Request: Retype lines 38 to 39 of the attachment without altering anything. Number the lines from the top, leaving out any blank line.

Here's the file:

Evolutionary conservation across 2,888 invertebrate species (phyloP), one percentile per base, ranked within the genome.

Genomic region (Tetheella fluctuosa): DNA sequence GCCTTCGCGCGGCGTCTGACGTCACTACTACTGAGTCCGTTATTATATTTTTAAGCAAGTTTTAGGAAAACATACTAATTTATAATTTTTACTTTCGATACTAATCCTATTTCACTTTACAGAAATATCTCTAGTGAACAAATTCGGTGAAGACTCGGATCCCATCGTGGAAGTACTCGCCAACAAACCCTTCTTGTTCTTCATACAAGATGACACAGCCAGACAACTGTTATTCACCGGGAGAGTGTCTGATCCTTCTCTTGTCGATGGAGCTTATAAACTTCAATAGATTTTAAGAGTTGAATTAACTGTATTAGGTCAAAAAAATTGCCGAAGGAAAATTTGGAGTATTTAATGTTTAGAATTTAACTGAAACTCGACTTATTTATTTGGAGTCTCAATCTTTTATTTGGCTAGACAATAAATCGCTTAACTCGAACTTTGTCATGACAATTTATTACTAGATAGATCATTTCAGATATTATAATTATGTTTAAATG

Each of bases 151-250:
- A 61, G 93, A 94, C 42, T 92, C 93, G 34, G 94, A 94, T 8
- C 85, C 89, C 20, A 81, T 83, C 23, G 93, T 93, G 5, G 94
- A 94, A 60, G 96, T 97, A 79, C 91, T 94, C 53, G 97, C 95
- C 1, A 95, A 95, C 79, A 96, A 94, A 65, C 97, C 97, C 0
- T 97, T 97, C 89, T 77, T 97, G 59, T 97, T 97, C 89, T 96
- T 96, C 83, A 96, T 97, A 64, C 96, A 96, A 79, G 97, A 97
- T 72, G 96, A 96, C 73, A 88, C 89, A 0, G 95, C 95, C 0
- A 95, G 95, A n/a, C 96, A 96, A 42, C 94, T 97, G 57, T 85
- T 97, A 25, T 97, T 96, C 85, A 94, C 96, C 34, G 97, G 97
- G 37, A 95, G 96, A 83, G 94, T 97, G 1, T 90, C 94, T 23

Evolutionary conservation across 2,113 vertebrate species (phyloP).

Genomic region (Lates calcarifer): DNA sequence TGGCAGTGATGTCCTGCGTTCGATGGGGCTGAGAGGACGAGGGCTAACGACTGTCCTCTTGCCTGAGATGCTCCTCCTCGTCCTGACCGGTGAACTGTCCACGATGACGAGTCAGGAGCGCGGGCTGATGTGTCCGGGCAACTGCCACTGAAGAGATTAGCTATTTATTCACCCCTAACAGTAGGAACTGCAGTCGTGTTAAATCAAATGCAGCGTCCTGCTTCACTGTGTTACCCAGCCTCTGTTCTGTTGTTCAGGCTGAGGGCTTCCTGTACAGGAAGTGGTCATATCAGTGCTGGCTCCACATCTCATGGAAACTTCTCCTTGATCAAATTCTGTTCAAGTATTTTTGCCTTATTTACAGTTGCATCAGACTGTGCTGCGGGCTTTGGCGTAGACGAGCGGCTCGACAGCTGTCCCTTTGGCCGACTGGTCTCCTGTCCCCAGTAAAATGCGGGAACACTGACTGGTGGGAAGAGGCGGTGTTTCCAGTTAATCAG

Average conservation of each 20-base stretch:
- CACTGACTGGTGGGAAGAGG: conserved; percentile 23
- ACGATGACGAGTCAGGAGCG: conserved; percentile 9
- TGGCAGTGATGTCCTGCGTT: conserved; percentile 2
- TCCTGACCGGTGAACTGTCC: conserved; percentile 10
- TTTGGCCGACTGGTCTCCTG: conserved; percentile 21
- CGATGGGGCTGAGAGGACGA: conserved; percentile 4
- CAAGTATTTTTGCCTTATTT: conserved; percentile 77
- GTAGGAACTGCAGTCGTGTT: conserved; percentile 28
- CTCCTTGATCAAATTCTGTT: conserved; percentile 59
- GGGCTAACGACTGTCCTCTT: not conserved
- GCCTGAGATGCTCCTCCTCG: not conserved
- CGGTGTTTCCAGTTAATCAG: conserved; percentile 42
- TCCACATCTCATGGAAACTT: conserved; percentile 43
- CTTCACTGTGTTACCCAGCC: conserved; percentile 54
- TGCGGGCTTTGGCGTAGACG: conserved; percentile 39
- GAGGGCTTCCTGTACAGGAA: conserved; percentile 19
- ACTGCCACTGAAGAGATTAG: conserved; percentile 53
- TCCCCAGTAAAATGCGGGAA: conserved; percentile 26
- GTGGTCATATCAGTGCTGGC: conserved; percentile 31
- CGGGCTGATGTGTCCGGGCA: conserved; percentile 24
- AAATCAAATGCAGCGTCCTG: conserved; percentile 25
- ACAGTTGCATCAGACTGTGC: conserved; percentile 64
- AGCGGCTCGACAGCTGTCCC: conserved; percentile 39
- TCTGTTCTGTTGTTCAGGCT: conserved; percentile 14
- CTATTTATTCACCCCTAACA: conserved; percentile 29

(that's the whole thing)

- ACAGTTGCATCAGACTGTGC: conserved; percentile 64
- AGCGGCTCGACAGCTGTCCC: conserved; percentile 39